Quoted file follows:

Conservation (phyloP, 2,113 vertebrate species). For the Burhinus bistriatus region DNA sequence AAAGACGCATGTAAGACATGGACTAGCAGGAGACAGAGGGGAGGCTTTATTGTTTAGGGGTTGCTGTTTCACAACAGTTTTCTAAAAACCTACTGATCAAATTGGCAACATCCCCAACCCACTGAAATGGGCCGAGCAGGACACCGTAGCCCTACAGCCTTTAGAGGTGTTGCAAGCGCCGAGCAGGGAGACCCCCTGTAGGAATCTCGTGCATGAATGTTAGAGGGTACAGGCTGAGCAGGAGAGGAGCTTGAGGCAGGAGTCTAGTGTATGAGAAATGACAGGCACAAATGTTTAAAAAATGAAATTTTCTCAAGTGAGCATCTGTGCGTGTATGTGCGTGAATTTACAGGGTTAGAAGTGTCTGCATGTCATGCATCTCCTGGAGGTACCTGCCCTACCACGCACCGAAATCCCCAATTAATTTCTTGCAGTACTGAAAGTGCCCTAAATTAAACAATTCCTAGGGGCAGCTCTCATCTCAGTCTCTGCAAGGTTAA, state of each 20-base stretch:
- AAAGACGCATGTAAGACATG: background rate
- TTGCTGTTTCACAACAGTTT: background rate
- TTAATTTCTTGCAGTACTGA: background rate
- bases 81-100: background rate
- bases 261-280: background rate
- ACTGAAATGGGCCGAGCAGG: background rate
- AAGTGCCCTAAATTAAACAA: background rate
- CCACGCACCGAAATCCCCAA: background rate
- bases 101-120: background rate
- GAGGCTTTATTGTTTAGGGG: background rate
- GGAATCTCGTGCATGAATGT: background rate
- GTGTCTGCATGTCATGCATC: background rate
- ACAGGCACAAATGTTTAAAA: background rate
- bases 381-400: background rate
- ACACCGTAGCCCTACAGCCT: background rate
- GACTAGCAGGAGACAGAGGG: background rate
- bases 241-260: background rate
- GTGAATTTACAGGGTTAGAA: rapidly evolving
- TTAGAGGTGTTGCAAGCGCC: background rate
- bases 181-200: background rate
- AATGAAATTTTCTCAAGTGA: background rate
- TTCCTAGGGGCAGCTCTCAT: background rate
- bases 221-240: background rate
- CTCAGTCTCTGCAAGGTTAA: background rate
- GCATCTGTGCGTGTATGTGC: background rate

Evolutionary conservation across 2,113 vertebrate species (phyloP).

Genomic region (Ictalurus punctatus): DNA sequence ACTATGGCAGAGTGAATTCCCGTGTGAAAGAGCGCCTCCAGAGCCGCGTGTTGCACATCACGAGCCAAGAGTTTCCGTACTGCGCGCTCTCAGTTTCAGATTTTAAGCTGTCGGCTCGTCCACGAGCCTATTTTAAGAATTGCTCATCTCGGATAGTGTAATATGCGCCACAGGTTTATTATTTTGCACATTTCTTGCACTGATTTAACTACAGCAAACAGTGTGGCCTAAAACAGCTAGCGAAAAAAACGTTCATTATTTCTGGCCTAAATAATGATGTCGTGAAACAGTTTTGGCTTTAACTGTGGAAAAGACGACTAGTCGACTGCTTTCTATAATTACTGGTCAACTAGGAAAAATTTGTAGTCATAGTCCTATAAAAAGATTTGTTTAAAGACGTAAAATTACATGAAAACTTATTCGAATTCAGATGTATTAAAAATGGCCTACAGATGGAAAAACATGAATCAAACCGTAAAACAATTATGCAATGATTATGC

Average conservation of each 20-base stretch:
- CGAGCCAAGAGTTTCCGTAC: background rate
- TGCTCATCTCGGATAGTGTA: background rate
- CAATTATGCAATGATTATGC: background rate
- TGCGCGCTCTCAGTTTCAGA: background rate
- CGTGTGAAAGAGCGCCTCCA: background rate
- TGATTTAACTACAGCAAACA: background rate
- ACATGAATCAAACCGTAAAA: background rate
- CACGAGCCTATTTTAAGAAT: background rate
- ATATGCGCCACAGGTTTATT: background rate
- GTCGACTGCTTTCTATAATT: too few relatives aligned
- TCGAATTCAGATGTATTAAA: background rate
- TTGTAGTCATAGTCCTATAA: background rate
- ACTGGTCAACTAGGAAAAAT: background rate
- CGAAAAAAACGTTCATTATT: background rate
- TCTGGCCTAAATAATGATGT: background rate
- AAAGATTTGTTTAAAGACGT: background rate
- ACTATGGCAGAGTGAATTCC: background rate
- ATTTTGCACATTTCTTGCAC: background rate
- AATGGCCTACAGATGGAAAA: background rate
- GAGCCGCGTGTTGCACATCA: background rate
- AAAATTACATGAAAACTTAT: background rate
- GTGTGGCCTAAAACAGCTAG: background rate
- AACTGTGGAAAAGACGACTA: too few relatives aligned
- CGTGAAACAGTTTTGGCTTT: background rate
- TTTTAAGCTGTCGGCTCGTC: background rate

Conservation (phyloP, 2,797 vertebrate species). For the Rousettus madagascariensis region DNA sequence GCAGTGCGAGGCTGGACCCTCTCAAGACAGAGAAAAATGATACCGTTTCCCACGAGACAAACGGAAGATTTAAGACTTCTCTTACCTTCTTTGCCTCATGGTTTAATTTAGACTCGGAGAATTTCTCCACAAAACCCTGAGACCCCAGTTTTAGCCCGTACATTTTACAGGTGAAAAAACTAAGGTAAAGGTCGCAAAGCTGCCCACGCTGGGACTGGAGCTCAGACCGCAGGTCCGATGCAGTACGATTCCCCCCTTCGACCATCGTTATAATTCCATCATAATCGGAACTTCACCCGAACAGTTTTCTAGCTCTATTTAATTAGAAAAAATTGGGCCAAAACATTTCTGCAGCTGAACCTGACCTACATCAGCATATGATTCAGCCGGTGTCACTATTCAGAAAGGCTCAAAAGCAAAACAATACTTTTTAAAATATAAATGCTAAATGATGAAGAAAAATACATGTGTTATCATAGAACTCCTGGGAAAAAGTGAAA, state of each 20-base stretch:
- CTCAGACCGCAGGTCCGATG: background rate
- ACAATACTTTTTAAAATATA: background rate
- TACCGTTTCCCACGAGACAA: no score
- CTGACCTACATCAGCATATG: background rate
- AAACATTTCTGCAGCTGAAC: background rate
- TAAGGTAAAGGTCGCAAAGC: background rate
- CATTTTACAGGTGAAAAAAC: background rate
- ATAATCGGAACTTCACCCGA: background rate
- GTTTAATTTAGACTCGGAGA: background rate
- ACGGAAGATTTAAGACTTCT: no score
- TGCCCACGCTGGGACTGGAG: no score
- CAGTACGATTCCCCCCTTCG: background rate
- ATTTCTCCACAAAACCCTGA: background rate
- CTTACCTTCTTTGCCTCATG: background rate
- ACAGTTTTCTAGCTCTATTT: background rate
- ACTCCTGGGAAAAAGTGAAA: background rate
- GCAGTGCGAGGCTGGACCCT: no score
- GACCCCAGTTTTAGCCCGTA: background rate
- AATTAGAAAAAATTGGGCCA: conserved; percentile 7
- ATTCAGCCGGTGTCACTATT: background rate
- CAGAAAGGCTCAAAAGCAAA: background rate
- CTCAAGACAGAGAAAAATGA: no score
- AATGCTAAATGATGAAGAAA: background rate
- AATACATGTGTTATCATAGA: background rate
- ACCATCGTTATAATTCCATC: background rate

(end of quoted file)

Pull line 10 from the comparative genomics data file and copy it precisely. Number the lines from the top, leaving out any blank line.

- bases 101-120: background rate